4. The tool chuck as claimed in claim 2, further comprising: said tool having two axially spaced-apart radially facing surfaces (34, 36) for simultaneous respective direct contact with said detents and said body for stability of said tool in said chuck.

5. The tool chuck as claimed in claim 4, further comprising: said first spring (41) yieldingly urges on said tool for subsequent contact of said tool with said detent and said body.

6. The tool chuck as claimed in claim 1, further comprising: a member (38) movable in said opening and urged by said first spring into a first position and being connectable with said collar in said first position for restraining movement of said collar, and said tool being operative on said member for movement of said member to a second position for release of said collar.

7. The tool chuck as claimed in claim 6, further comprising: said member (38) and said collar (13) having an axial operative pin and slot (53, 54) connection therebetween for rotation restriction of said collar and for release of said collar upon axial movement of said member, and said first spring being arranged to urge said pin and slot into operative relationship with each other.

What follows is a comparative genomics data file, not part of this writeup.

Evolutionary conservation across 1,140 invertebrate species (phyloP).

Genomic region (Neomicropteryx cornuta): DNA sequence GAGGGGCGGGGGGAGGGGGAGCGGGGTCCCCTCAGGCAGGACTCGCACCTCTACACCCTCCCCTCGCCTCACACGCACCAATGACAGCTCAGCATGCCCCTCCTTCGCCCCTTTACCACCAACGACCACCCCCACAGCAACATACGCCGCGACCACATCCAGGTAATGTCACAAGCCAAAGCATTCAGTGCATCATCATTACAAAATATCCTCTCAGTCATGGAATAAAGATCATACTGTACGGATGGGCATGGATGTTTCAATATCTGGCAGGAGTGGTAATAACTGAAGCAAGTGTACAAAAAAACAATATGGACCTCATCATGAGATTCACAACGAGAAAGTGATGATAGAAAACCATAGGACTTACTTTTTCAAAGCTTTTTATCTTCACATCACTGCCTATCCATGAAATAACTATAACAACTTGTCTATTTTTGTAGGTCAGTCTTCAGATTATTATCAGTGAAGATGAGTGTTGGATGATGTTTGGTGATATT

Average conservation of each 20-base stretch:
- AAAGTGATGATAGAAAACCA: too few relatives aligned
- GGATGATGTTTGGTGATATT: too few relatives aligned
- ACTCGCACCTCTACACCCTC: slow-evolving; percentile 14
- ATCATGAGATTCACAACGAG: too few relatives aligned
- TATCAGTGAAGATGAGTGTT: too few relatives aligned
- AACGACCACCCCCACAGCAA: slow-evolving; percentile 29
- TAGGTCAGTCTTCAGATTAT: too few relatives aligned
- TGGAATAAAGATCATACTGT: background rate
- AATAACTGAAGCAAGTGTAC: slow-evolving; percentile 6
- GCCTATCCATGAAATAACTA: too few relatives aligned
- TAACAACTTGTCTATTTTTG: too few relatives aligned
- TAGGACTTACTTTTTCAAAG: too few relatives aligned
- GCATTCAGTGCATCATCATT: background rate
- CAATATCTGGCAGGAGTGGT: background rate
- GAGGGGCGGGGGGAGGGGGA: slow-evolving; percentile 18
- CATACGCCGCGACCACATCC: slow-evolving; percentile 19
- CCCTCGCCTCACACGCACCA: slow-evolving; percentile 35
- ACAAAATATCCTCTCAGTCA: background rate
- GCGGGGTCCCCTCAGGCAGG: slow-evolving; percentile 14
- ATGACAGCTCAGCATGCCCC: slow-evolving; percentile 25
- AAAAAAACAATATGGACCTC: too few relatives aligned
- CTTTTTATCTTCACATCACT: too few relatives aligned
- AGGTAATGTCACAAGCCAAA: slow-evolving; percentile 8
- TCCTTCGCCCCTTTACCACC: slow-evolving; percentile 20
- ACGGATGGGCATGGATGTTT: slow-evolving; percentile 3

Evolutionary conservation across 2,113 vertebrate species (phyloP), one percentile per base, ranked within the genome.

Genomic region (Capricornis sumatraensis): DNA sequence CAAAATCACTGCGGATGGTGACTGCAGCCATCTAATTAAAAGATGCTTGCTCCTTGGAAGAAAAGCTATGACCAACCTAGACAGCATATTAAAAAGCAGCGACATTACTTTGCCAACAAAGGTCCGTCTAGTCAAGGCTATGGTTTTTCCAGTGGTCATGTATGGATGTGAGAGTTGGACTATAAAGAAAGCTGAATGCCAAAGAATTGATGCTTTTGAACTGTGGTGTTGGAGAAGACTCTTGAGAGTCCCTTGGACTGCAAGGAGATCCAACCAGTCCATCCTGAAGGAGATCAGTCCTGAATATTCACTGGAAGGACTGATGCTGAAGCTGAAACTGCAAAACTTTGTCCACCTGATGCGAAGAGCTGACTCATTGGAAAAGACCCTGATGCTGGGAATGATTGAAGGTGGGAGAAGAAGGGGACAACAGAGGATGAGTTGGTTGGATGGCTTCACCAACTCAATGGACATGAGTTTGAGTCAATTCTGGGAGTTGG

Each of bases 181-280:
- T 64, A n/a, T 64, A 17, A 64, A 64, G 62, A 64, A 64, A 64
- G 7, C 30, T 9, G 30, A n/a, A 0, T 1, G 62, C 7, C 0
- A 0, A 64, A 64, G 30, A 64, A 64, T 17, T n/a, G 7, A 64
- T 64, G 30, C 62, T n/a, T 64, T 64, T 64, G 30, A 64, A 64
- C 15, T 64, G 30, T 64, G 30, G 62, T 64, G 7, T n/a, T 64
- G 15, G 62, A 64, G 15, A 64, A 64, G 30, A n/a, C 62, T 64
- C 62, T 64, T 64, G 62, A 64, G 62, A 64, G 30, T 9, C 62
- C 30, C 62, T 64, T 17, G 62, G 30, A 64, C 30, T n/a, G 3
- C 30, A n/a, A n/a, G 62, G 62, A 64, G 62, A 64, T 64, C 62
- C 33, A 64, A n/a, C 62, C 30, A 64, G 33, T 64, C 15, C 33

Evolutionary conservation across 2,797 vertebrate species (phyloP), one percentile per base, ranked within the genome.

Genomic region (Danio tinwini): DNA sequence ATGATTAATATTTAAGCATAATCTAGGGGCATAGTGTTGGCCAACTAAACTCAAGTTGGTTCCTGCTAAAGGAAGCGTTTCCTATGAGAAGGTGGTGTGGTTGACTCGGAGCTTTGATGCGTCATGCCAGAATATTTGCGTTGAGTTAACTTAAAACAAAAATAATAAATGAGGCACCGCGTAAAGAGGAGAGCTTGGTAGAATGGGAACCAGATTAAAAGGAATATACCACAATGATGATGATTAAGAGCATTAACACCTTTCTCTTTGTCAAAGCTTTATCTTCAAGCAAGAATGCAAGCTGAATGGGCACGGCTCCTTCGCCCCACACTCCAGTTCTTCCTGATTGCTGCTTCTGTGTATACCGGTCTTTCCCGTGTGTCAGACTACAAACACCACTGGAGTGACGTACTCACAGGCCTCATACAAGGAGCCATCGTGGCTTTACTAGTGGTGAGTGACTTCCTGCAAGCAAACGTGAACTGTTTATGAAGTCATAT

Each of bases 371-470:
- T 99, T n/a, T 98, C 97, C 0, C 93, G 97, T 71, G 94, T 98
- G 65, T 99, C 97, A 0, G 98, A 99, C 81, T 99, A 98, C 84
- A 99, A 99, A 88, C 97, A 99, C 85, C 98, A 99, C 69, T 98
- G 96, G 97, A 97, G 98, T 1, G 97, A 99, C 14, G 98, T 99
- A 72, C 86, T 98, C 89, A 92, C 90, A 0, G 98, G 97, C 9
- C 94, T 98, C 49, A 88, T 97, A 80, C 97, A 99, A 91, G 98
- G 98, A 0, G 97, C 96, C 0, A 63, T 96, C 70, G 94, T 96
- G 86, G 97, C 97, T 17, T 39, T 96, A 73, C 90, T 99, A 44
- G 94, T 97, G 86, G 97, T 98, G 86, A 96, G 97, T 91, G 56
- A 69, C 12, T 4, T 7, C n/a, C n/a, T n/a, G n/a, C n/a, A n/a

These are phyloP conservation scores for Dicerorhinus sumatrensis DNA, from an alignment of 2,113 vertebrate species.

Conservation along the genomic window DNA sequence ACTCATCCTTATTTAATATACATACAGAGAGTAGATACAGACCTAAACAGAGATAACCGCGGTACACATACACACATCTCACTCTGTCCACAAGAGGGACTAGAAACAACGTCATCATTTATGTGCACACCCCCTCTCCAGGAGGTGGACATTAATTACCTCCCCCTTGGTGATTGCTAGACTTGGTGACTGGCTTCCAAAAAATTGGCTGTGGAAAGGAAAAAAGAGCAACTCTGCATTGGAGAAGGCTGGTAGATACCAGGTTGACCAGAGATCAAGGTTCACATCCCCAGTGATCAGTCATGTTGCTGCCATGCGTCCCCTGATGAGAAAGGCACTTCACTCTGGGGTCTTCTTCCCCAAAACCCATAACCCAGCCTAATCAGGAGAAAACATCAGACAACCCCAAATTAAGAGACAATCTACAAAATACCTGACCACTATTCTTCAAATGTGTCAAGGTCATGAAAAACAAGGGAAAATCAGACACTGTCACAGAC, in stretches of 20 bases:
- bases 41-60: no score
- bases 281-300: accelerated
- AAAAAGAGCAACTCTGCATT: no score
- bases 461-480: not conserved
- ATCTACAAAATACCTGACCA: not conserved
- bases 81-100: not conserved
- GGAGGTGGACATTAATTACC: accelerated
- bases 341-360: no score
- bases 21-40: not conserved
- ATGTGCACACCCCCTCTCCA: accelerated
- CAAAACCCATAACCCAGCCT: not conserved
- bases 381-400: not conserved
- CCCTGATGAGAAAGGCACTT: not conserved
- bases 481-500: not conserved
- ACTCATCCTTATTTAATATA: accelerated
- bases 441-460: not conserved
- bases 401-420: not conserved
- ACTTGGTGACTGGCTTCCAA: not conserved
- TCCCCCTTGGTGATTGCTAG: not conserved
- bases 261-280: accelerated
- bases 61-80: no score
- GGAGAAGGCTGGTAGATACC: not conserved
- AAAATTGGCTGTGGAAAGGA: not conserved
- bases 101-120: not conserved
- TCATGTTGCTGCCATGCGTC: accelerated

8. In a tool chuck (10) having body (12) with a longitudinal axis (A) and an opening (31) extending along said axis for releasably receiving a tool (11) movable into said opening along said axis, a collar (13) movable on said body and relative to said axis and having cam means (57) thereon, tool restraining detents (32) on said body cooperative with said cam means and with the configuration of said tool for releasably holding said detents against said tool for locking said tool in said chuck in response to movement of said collar, the improvement comprising: two springs (41, 58) in said body for urging relative to said collar and said tool in said opening and for urging respectively in the axial and rotational directions whereby axial urging releases said collar for rotational movement effective for locking said detents onto said tool.